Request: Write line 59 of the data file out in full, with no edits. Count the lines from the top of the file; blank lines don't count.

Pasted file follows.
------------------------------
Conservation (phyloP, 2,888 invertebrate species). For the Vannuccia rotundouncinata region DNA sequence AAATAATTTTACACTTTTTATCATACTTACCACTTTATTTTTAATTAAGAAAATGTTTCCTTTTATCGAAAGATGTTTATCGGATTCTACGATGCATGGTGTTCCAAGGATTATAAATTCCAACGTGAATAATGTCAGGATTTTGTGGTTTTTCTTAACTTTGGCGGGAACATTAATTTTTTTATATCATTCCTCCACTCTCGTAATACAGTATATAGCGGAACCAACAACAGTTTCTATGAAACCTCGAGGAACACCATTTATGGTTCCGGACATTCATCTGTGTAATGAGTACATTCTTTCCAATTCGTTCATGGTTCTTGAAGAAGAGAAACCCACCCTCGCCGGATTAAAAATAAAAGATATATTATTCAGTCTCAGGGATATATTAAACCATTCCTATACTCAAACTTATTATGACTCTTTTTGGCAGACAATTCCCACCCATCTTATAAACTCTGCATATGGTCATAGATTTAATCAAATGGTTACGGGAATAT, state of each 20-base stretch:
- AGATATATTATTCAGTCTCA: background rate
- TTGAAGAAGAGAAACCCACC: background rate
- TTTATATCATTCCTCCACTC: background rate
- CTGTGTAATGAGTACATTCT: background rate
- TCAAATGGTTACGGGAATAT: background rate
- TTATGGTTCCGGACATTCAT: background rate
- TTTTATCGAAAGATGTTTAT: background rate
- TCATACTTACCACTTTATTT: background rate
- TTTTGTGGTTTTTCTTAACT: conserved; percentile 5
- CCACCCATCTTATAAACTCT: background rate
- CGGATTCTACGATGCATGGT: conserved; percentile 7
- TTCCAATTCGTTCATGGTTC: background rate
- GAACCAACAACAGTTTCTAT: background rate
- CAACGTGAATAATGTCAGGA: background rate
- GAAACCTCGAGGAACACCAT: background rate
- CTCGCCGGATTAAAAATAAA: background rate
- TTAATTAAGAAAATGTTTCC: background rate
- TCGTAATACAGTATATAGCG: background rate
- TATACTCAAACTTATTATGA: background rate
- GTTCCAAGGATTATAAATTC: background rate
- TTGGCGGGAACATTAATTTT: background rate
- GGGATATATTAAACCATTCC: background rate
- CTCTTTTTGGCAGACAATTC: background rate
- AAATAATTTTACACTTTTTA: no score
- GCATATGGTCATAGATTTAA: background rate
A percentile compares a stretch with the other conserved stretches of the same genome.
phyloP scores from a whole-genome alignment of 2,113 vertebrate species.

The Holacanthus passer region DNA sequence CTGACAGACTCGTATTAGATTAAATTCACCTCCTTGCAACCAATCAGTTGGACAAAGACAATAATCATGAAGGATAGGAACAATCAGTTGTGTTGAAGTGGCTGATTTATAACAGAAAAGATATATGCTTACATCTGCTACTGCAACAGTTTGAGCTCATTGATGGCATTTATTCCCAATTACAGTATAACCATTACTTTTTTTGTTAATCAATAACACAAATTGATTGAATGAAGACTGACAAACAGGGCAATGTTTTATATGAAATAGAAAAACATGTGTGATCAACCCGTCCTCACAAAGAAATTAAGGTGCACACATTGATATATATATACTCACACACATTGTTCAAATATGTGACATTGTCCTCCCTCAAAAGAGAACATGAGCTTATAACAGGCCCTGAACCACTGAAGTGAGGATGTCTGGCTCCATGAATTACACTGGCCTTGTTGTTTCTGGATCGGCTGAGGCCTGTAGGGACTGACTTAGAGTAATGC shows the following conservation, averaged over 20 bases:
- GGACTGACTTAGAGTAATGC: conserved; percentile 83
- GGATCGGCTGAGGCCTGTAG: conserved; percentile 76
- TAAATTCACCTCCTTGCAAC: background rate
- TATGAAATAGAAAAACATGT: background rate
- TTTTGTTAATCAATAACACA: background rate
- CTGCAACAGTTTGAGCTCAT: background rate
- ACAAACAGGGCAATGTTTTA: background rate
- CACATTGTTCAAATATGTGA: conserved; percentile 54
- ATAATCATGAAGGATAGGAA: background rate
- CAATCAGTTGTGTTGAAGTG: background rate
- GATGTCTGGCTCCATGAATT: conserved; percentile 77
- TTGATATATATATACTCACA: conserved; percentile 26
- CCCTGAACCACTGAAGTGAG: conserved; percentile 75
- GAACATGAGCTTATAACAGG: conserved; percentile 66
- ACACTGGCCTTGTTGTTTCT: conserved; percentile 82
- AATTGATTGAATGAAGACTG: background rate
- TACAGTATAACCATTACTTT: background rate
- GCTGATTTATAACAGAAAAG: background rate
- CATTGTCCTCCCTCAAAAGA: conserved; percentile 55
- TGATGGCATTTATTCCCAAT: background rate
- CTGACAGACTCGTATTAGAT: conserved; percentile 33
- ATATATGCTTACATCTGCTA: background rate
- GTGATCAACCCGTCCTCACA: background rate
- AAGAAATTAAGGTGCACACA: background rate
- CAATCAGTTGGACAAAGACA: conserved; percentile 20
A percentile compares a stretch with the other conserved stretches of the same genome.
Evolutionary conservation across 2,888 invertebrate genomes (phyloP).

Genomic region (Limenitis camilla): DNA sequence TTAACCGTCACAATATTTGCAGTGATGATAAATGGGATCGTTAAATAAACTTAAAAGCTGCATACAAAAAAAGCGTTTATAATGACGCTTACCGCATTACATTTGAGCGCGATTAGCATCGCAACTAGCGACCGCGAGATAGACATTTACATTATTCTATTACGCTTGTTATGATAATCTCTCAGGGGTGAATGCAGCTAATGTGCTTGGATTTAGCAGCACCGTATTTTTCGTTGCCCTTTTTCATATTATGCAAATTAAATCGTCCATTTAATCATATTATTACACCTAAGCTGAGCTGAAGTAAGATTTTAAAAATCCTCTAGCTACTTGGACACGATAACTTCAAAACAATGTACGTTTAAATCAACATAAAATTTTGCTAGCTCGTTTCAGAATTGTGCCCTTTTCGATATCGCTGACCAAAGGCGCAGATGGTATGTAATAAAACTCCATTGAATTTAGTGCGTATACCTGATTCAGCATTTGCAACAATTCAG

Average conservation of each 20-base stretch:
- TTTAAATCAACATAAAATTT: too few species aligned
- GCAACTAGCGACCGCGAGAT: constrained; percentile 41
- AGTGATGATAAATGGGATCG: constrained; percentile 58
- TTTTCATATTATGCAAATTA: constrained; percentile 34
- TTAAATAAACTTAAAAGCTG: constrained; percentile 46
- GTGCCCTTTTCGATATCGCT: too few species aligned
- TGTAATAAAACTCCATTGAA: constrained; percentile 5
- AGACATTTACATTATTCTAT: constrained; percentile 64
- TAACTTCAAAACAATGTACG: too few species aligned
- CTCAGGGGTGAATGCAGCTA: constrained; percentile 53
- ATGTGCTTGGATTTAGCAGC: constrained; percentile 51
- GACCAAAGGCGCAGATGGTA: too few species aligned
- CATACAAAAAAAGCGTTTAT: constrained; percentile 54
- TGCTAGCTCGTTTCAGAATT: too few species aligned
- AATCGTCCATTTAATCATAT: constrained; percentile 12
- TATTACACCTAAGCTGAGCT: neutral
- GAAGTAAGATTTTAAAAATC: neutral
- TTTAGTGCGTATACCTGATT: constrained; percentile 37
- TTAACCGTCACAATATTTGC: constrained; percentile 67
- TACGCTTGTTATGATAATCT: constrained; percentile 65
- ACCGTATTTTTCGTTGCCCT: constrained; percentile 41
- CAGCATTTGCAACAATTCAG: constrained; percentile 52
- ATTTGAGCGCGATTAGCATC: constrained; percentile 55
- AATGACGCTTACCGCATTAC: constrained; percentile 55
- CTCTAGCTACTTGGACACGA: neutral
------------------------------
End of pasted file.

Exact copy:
- TTTAAATCAACATAAAATTT: too few species aligned